It’s appropriate that the theme of this issue of TREK is Frontiers of Medicine.
As we all know, those frontiers have been pushed back at an unprecedented speed in recent months, as researchers around the world – including at UBC – have responded to the COVID-19 pandemic. This response has been complex and wide-ranging, addressing acute medical concerns and public health delivery, as well as broader social and mental health impacts.
In collaboration with my colleague, Dr. Gail Murphy, UBC’s Vice-President of Research and Innovation, I recently wrote an article for The Hill Times on this topic. It noted that UBC researchers have been working in collaboration with others around the world to develop treatments and vaccines for COVID.
In fact, I’m proud to say that UBC labs – along with BC-based life sciences companies – have played an outsized role in the global efforts to address COVID-19. As a hub for nanomedicine and precision medicine, BC’s life sciences sector was well prepared to contribute, with three Vancouver-based companies in particular leading the way – all with UBC connections.
One notable success, Acuitas Therapeutics, has developed critical drug delivery systems and contributes the lipid formulations needed for the Pfizer/BioNTech vaccine to enter human cells.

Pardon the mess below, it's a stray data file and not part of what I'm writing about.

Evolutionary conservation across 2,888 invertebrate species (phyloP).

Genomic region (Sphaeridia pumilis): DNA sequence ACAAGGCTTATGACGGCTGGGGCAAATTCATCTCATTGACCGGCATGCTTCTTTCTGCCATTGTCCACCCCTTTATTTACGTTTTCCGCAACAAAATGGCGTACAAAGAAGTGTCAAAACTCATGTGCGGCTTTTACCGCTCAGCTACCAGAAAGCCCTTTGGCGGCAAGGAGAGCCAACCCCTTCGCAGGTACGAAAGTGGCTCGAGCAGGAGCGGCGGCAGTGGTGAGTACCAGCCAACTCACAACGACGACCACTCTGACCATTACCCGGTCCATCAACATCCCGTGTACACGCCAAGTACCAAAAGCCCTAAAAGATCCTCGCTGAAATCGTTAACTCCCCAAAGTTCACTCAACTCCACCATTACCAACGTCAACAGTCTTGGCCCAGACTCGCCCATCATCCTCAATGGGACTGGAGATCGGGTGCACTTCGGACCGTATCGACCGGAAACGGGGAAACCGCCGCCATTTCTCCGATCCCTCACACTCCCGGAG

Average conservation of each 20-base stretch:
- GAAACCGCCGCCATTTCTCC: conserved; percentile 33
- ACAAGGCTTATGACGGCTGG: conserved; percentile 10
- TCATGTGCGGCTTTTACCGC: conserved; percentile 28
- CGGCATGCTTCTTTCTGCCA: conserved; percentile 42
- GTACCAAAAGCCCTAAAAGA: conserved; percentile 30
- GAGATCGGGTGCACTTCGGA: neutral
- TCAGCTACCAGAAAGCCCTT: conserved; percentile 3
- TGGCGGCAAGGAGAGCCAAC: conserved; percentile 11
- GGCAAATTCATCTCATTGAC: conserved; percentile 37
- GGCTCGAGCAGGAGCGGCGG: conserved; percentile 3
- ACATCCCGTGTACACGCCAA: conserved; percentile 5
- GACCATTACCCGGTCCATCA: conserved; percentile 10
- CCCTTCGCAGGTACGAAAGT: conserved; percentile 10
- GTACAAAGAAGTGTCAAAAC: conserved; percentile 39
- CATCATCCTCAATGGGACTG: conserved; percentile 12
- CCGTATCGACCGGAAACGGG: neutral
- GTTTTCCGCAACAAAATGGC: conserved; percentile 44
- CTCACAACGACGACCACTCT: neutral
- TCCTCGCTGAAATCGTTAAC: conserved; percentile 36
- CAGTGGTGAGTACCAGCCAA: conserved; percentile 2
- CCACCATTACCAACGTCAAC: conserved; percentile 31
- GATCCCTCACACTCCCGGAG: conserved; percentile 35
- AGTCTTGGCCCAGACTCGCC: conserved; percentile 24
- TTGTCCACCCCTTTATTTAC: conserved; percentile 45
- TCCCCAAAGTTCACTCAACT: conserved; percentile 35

AbCellera – which has pioneered an artificial intelligence- and microfluidics-powered antibody discovery platform – partnered with pharmaceutical company Eli Lilly and Company to develop an antibody treatment for COVID-19 authorized by Health Canada and the US Food and Drug Administration. AbCellera went on to post the largest-ever IPO for a Canadian biotechnology company, becoming the country’s most valuable biotechnology company with a market capitalization of more than $8 billion at the time of writing.
Vancouver’s Precision NanoSystems has multiple clients working on COVID-19 vaccines and recently announced that, with federal support, they will leverage their cutting-edge biomanufacturing platform to build one of Canada’s first large-scale manufacturing facilities capable of producing mRNA vaccines and other genetic medicines.
Each of these companies has been celebrated as a success story of Canadian science and innovation, not only in response to COVID-19, but in an increasingly competitive and global biotechnology industry.
They exemplify what it means to operate on the frontiers of science and medicine. Each is a spinoff from UBC, formed initially around research at university laboratories and fostered on campus. This ongoing connection to the university’s scientific enterprise remains vital to their success today.
Their success has been enabled by fundamental research, with UBC scientists advancing our understanding of natural processes over many years – in some cases, decades – to a point where it was possible to develop breakthrough platform technologies. In the case of Acuitas, the foundation was laid in the 1980s by a team of UBC researchers who started with a desire to understand the roles of lipids in biological membranes and realized the applications for precision drug delivery technologies.
I’m proud of the role that UBC – its faculty, its students, its staff and its facilities – has played in these COVID-19 success stories. And it gives me confidence that we can face future challenges in the same way.